Daily Report

This Afternoon's Headlines / Wed, October 29, 2014

Moret defends LED interpretation of La. economic performance data that Albrecht says is inflated

Louisiana Economic Development Secretary Stephen Moret is defending an often-underscored LED claim that Louisiana has outperformed its Southern neighbors and the United States at large when it comes to employment growth since 2008. Greg Albrecht, chief economist for the Louisiana Legislative Fiscal Office, earlier this week called out LED on the claim, saying in a paper published on the office's website that LED has misinterpreted federal data.

"Mr. Albrecht is cherry picking the numbers," says Moret in a statement to Daily Report. "His approach would be like going to the Ole Miss game and saying LSU lost the game because Ole Miss won part of the game. Most people would consider the win/loss record to be based on the whole football game, not just part of the game."

In his paper, Albrecht says LED's claims are skewed because it benchmarks gains in employment to January 2008, which is the month that Gov. Bobby Jindal began his tenure in office. Albrecht notes that as the recession took hold during 2008 and 2009, Louisiana employment dropped only about half as much as that of the average Southern state and the nation as a whole. Therefore, he says, Louisiana was "much more likely to achieve and exceed the January 2008 starting point" before its peers in the South and across the country.

"The LED misinterpretation can be summed up by saying that if a region drops by only half as much as other regions, then recovers at the same pace as other regions, it will climb back to its starting point in half the time as other regions," Albrecht writes. "Arithmetically, no other result can occur, and says nothing about the state's relative economic performance."

Albrecht says if LED chose to benchmark its data to February 2010, when most other states and the United States had begun to recover from the lowest points of the recession, the data would show Louisiana "has substantially underperformed" in comparison to its peers. Moret flatly disagrees.

"Many of the states Mr. Albrecht is suggesting have economically outperformed Louisiana actually have less jobs today than they had in January 2008," Moret says. "It makes no sense to suggest such states have outperformed Louisiana during this administration's time in office."

See Albrecht's complete paper, and check out Moret's complete statement in response. —Steve Sanoski

Registrar, St. George proponents working to identify boundaries of proposed city

Before the East Baton Rouge Parish Registrar of Voters office can even begin verifying signatures on the city of St. George incorporation petition, it must first resolve discrepancies over the boundaries of precincts that are only partially in the proposed new city.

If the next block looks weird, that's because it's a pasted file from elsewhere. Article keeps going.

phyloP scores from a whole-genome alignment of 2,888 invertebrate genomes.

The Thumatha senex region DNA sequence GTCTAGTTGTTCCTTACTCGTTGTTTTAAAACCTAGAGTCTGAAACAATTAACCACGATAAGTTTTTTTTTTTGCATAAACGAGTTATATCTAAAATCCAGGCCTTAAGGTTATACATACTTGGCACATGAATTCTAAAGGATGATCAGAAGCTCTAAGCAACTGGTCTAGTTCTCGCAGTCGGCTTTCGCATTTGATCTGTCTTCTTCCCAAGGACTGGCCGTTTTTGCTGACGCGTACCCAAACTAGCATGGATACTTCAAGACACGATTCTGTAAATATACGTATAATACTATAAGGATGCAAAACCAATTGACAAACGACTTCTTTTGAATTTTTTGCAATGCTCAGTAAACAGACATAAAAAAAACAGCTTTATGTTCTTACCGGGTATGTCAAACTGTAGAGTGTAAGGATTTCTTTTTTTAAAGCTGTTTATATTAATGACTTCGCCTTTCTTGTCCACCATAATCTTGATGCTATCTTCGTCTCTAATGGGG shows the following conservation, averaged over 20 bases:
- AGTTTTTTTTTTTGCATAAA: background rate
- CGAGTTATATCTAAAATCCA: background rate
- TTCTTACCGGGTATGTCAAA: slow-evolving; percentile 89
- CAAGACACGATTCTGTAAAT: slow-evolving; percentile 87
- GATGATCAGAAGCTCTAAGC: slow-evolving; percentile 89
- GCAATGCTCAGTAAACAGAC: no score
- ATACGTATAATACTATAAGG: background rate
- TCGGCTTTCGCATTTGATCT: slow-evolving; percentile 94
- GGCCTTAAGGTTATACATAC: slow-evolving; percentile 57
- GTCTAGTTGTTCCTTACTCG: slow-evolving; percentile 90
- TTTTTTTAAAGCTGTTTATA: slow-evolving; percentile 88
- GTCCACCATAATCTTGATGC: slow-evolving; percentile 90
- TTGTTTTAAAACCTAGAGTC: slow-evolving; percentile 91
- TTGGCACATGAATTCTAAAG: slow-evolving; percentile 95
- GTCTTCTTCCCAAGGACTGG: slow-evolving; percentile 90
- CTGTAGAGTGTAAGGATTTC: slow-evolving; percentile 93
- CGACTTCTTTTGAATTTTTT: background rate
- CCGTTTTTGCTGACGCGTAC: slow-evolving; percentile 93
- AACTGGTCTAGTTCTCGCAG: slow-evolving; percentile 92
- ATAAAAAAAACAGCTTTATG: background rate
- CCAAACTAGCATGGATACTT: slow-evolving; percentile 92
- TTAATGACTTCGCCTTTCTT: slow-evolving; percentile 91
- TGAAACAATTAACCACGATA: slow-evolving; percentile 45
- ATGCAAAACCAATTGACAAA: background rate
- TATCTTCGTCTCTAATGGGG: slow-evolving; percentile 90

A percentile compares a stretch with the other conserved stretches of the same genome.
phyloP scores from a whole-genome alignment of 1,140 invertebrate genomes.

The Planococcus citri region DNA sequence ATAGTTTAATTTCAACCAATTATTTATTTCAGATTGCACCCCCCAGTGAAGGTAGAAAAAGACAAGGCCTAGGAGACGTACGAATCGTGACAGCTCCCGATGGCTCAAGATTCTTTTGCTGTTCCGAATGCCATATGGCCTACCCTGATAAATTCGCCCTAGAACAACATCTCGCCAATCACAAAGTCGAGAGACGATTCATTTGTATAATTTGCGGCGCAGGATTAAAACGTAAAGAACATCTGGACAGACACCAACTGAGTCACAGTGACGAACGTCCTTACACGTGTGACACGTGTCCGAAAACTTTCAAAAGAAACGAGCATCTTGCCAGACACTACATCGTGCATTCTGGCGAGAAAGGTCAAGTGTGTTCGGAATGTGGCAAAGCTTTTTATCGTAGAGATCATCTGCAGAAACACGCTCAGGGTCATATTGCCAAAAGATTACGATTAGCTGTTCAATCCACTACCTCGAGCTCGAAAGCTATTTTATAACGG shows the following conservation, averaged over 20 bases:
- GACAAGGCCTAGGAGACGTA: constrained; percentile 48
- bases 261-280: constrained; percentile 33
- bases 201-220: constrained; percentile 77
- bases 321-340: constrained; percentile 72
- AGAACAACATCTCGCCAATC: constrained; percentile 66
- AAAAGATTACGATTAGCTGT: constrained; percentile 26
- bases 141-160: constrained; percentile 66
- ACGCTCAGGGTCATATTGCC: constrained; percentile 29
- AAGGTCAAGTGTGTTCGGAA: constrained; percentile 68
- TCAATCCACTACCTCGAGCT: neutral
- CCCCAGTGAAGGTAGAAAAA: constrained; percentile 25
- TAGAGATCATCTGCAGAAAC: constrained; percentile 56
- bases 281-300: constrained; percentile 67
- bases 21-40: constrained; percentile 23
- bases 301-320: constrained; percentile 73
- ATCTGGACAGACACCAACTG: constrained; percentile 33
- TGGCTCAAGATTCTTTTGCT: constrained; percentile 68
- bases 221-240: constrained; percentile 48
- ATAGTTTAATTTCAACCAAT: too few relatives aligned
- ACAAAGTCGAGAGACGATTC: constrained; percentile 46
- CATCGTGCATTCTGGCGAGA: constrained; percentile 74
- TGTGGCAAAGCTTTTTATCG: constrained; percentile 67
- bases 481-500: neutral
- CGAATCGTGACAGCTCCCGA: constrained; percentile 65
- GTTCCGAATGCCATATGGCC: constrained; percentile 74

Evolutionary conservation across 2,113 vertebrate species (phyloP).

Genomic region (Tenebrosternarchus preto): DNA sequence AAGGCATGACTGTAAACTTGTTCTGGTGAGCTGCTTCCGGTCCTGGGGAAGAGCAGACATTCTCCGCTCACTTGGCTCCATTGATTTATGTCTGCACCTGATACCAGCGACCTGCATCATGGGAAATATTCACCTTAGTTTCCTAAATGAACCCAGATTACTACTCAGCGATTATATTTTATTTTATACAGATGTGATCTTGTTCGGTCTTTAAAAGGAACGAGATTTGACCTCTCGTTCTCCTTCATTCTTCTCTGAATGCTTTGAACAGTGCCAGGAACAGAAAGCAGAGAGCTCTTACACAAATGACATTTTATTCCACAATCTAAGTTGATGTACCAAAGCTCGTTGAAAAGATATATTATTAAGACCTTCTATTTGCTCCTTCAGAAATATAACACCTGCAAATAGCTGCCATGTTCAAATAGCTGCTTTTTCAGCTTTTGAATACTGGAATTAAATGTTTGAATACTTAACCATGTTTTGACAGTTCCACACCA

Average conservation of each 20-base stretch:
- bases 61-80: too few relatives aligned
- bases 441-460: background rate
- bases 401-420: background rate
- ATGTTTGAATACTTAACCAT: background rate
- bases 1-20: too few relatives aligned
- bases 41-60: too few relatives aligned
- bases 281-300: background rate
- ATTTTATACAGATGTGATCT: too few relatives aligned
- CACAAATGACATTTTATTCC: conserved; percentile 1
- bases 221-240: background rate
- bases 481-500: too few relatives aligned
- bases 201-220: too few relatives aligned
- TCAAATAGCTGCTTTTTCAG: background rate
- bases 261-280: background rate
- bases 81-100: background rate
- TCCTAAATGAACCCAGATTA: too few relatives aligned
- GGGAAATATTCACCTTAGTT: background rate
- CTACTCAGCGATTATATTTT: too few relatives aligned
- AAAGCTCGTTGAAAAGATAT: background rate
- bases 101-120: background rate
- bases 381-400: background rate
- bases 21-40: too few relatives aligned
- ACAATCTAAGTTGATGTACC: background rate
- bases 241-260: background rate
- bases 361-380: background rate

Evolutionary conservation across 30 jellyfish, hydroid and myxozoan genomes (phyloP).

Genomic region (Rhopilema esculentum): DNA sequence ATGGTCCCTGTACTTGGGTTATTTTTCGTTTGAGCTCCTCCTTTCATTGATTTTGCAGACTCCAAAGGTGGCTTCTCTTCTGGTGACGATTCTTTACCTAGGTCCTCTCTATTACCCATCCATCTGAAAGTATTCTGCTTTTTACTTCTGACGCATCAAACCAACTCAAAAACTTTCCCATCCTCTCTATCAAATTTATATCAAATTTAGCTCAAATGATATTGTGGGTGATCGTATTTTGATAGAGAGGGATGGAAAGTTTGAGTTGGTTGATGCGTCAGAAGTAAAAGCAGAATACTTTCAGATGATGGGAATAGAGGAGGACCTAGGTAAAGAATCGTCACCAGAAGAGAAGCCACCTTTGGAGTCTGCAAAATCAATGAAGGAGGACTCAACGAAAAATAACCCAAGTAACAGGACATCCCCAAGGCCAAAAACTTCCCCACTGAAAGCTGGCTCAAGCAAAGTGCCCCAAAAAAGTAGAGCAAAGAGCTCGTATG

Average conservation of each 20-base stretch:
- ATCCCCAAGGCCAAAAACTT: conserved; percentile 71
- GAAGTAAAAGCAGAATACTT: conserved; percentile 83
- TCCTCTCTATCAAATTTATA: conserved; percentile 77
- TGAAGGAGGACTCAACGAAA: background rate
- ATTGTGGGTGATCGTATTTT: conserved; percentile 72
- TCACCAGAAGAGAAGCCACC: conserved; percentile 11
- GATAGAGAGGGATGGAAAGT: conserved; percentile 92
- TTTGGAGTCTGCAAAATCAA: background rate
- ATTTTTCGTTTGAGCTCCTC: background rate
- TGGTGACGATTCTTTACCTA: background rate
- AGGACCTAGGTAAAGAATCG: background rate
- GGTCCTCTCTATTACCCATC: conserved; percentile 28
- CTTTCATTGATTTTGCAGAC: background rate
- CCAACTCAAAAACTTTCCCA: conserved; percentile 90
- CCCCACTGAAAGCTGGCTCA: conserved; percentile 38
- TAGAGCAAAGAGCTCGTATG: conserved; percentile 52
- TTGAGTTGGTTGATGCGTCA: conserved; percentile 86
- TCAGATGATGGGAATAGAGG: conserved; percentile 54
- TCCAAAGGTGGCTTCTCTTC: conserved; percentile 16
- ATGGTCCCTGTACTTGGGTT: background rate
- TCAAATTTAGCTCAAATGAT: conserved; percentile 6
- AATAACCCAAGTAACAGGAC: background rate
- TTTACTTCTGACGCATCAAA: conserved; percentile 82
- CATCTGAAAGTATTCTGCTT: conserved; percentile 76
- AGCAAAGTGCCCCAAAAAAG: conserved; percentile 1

Registrar Elaine Lamb says the boundaries of St. George includes several "part precincts" or split precincts that are only partially located in the proposed new city.

"We need to know from them what is in St. George and what is not," Lamb says. "Some are going to be in and some are going to be out."

St. George spokesman Lionel Rainey III says his group is working with the registrar's office to identify the split precincts and clear up the matter. It will be several weeks, however, before issues with the St. George petition will be resolved. Lamb says her office won't even start working on the petition and trying to validate its more than 17,000 signatures until after Tuesday's election.

"We haven't really found any problems yet with the petition because we haven't fooled with it," she says.

City-parish officials, meanwhile, say they have not filed suit to challenge the petition, as had been expected. Interim Parish Attorney Lea Anne Batson says no suit has been filed, adding the city "has no immediate plans to file one."

Last week, attorney Mary Olive Pierson, who has represented the city-parish in a lawsuit regarding properties recently annexed into the city of Baton Rouge, said she would legally challenge the incorporation petition, either on behalf of the city-parish or as a private citizen. She was not available for comment as of this afternoon's deadline. —Stephanie Riegel

Land acquisition for LSU South Campus expansion completed

The transfer of property from the LSU Property Foundation to the flagship university for the expansion of the South Campus has been completed. According to records filed with the East Baton Rouge Clerk of Court on Tuesday, the LSU Board of Supervisors bought the remaining 20 acres fronting Nicholson Drive for slightly more than $2 million from the foundation.

The foundation handles all of the university's property transactions, LSU Media Relations Director Ernie Ballard says. It buys property first, then is reimbursed by the LSU board later.

LSU does not initially buy property outright because it needs approval from the state Legislature, Ballard says, and that process is handicapped when lawmakers are not in session. As an entity that's completely separate from LSU, the foundation can buy property and recoup costs afterward.

"The foundation can buy the property and serve as the bank for us," Ballard says.

The university is using $2 million from the state and $25,084 in private funds from the LSU Foundation to pay for the new tract. The new acreage is in addition to a bit less than 79 acres LSU has purchased from the foundation since 2011, completing a roughly 99-acre expansion that has been in the works since 2005.

Ballard says the 20.05-acre tract is currently undeveloped. According to the South Campus Master Plan, the new land will be used for classroom, lab and research buildings, as well as a Traditional Neighborhood District. Building design will mimic the architecture at the main campus. Part of the South Campus' mission is to expand the university's research capabilities. —Kelly Connelly